The whole gun rights debate is possibly one of the most divided issues in this country. With the heavy reporting on mass school, theater, church, and base shootings nationwide, it’s no surprise that guns have been in America’s crosshairs.
The Division of Vital Statistics reports that there were 33,736 firearm deaths in 2014, and according to the United Nations Office on Drugs and Crime, 67% of U.S. homicides were committed with firearms.
So clearly gun-related murders are something we should be discussing, however both sides have been just going off half-cocked on the issue.
The left wants to attempt mitigating gun violence by putting restrictions on firearms in the form of more extensive background checks, forced registrations, and the banning of “assault-style weapons” (whatever that means).
Meanwhile the right in congress has just been rehashing the same 2nd amendment argument without offering any counter-solution to crime.
Many countries and American cities have tried the left’s plan. The graph to the right (taken from the UK’s Home Office) shows the UK’s murder rate leading up to, and after their 1997 handgun ban.
Notice how the numbers spiked heavily shortly after the ban was implemented. At its peak of 18 homicides per million in 2003, the UK decided to hire around 20,000 more police officers, which is around the time the homicide rate fell.
Australia is often used as a successful example of gun laws. And to their credit, mass shootings did greatly decline following their strict National Firearm Agreement in 1996.
However, if we direct our attention to the second chart (taken from the Australian Institute of Criminology) we find that the homicide rate has continued to fluctuate like normal, to include reaching its peak height after the ban.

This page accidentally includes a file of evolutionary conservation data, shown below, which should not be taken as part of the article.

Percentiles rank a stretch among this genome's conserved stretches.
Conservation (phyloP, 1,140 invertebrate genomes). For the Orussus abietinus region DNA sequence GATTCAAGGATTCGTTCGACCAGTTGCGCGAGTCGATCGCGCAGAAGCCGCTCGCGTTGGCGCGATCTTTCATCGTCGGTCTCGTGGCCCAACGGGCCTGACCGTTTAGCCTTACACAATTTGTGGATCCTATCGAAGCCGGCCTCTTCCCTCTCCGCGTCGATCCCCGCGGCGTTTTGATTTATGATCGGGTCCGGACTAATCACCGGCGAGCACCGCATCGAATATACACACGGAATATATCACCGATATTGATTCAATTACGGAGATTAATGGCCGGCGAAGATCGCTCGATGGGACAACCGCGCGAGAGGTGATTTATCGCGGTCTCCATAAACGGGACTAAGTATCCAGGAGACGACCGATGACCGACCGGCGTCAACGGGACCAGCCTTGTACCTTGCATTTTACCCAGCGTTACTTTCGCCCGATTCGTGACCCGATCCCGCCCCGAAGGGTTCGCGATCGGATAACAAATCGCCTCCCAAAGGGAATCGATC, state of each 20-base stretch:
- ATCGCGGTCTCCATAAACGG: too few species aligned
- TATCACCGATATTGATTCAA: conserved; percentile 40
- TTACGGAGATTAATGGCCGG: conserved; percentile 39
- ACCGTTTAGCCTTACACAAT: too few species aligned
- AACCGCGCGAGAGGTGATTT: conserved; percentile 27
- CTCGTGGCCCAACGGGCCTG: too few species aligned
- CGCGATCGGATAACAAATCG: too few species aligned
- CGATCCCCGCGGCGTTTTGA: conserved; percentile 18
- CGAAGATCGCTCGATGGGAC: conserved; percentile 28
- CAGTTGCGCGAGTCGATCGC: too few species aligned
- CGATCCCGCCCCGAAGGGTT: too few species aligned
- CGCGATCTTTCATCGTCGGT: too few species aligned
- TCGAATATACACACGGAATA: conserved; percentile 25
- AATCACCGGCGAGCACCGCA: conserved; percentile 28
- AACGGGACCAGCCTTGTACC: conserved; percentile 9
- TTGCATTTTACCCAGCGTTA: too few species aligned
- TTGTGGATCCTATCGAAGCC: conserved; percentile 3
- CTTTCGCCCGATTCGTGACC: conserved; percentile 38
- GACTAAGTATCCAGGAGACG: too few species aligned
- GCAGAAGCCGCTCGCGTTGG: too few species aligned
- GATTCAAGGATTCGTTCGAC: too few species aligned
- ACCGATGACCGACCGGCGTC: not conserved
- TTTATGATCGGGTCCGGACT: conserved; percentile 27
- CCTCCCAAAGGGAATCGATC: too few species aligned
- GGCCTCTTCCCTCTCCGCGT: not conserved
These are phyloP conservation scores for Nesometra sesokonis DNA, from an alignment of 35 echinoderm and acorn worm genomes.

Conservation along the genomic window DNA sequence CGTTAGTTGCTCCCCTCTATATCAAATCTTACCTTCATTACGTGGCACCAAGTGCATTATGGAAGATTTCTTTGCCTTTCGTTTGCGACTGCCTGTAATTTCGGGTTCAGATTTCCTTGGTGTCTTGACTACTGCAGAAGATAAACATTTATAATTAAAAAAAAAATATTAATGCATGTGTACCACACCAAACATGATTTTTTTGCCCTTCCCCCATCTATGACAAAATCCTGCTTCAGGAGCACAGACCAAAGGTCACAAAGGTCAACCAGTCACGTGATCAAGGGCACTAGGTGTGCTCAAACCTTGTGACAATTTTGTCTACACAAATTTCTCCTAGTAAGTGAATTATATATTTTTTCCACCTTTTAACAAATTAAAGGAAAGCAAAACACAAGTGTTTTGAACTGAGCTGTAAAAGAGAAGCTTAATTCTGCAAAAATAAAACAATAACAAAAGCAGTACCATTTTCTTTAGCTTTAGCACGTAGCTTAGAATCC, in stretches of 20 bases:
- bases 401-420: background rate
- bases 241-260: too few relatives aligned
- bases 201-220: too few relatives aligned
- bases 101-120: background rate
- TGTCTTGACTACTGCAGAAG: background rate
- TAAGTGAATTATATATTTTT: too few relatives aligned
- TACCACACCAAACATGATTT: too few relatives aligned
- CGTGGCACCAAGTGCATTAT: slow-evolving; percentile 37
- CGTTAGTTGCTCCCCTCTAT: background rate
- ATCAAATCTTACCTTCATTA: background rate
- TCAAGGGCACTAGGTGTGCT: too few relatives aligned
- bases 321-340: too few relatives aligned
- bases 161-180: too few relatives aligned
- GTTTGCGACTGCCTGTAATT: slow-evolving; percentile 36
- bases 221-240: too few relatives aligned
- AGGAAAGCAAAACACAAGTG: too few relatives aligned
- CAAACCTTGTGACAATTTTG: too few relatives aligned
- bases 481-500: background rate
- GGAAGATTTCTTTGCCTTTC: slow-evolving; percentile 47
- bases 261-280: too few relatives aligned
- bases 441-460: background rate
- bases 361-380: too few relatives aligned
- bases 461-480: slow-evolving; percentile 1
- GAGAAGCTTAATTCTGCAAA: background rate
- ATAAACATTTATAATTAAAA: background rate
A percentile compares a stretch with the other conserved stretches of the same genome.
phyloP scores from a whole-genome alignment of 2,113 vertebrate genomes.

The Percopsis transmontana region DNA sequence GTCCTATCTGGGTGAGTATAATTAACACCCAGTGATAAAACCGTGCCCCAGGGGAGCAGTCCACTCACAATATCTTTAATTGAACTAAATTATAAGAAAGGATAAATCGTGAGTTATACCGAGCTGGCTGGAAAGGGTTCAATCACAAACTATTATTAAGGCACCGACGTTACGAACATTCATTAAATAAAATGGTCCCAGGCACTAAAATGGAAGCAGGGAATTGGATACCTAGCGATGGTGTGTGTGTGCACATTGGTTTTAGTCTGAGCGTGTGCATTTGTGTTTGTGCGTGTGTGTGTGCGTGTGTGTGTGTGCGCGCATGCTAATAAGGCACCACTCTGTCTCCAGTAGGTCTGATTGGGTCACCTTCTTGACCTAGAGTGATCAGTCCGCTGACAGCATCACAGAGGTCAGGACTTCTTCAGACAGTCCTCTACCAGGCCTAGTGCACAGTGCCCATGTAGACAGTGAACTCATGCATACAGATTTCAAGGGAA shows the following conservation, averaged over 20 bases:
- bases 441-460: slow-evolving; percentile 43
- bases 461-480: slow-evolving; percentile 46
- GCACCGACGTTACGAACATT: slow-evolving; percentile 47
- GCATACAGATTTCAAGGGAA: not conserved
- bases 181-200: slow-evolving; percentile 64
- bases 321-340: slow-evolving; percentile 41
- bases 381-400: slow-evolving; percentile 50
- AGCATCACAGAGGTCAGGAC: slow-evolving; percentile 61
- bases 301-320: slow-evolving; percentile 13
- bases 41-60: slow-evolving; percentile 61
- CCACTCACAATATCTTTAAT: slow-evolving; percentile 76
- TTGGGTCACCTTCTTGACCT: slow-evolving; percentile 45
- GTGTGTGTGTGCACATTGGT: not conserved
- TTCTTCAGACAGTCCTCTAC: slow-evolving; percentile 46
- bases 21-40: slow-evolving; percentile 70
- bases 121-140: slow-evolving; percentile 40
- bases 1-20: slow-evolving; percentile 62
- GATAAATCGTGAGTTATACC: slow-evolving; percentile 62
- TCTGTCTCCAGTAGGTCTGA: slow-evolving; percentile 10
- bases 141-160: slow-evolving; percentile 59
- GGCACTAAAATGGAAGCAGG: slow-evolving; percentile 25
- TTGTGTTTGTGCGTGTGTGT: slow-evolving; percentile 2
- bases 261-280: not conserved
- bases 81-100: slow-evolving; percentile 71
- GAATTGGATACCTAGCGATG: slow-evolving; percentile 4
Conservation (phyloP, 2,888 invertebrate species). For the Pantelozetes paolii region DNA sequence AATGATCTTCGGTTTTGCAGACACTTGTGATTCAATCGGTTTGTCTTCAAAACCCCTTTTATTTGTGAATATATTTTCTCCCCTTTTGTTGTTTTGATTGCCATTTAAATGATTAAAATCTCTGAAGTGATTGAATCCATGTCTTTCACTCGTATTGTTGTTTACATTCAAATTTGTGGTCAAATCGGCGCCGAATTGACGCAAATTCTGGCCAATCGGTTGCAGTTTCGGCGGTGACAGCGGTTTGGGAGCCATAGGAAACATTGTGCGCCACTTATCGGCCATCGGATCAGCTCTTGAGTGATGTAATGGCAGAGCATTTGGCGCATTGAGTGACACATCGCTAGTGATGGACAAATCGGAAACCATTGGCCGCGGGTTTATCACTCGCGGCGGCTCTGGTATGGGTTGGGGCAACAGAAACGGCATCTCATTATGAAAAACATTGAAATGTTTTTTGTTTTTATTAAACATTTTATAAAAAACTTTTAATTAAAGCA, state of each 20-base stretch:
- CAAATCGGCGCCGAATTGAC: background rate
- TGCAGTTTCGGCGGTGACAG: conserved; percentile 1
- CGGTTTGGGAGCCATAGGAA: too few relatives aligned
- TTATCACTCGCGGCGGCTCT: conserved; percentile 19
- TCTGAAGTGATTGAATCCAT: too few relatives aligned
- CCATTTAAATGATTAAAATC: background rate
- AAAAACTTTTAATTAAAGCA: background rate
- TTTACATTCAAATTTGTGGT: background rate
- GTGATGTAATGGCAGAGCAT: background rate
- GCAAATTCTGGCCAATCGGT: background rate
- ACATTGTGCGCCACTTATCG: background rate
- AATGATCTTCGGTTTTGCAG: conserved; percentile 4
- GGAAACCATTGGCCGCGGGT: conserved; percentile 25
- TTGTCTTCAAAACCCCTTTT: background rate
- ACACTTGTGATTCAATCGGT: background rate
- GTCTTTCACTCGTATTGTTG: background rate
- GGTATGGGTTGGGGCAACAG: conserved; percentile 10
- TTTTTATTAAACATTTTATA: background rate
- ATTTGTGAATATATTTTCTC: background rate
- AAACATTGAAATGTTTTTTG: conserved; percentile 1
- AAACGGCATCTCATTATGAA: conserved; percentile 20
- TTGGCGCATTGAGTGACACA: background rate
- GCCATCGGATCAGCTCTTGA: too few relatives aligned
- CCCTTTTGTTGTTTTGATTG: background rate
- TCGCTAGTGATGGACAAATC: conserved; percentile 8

We’ve seen similar results here in the U.S. The graphs below (both taken from www.justfacts.com who constructed the graphs using FBI annual reporting statistics) show Chicago and DC’s crime rate before and after their respective handgun bans and the courts repealing of those bans.
Whether gun ownership reduces crime may be unclear. But what is clear is that gun control has no realistic correlation to violent crime. The numbers fluctuate so dramatically that it’s hard to make heads or tails of anything. Regardless, neither mainstream side seems to be talking about the real problems.
In fact, I’ve seen various reports from the left claiming that Chicago is an unfair example because they have so much more poverty and gang violence than anywhere else, which contributes to unparalleled violence – but if that’s the case, then why don’t these sons of guns do something about poverty!?